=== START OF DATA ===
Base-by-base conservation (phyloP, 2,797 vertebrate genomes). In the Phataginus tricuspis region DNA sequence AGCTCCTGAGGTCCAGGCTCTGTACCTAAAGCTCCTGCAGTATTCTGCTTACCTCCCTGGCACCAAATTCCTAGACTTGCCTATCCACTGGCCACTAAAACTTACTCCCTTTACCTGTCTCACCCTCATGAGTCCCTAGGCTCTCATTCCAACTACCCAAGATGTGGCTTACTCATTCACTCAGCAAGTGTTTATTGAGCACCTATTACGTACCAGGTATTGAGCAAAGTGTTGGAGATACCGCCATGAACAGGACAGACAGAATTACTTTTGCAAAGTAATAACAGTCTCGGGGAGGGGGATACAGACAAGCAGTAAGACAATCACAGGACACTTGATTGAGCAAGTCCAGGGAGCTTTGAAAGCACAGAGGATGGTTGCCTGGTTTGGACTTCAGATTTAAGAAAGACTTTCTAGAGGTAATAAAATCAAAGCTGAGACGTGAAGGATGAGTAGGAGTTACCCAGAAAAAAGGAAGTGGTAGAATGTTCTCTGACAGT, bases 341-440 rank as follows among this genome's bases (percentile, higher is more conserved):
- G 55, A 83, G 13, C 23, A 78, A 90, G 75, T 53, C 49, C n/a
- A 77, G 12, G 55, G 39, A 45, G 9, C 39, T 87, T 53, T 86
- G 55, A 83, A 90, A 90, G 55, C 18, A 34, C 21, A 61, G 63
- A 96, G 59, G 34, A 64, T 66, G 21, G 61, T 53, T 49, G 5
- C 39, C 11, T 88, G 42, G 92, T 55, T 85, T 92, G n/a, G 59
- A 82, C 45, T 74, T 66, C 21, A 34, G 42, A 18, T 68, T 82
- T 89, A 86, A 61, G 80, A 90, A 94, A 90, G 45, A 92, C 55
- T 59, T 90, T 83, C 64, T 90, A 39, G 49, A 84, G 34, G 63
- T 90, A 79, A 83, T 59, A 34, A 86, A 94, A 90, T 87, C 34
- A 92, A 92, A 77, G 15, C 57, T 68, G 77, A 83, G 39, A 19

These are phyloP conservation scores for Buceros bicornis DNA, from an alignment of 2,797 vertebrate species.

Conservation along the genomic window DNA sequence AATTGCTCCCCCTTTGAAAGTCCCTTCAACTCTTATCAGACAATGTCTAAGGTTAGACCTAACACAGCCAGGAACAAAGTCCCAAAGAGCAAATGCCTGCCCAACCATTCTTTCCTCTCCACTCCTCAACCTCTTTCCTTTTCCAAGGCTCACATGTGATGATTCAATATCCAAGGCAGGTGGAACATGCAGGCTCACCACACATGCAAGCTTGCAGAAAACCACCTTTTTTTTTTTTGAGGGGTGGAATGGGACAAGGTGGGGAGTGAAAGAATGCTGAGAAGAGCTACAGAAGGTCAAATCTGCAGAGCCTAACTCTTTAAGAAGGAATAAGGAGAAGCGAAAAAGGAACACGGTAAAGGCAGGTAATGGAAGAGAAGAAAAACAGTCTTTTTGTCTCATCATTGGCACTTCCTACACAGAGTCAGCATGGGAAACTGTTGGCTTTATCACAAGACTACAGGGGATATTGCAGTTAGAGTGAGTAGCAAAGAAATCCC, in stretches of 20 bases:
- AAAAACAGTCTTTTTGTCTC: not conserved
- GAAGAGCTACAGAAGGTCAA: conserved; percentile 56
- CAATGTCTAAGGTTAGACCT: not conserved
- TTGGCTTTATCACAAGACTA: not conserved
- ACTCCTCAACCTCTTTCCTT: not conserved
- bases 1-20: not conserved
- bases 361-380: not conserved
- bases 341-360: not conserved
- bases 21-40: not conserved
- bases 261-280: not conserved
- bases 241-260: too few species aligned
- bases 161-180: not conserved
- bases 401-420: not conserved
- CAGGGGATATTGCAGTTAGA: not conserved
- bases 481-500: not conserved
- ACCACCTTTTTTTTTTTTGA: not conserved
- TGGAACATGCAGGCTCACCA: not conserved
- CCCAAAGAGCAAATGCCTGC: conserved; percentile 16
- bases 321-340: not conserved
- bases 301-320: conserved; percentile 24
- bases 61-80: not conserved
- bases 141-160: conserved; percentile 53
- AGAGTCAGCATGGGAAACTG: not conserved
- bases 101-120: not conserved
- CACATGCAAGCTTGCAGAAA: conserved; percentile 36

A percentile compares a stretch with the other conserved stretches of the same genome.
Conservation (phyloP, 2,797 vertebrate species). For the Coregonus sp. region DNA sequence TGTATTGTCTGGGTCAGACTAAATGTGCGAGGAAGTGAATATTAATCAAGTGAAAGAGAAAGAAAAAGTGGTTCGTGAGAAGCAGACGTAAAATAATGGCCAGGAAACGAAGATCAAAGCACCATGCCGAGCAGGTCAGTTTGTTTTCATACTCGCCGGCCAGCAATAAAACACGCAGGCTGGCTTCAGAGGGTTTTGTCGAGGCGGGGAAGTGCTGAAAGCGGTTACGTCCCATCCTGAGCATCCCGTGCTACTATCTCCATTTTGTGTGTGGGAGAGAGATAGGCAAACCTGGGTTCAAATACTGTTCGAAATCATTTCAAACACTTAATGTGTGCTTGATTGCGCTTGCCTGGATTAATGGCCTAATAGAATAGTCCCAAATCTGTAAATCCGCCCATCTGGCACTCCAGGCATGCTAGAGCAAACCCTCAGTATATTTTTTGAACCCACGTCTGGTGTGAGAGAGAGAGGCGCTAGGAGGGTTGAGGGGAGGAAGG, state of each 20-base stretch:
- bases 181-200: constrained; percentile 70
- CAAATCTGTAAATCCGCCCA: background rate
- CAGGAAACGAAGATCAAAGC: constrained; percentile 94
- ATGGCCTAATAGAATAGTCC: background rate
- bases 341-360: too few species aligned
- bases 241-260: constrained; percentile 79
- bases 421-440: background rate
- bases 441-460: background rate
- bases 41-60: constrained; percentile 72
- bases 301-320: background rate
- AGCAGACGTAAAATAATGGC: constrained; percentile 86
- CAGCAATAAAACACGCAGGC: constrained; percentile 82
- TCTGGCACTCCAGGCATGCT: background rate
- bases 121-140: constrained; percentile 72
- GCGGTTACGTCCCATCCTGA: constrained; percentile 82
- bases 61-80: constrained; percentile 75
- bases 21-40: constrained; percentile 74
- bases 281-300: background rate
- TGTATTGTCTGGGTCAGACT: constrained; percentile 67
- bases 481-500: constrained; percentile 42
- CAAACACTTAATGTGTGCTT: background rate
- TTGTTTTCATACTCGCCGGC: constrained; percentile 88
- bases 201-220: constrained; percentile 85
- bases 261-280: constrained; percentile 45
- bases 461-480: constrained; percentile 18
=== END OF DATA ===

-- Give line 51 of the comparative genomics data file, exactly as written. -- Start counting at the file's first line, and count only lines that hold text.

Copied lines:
- AGCAGACGTAAAATAATGGC: constrained; percentile 86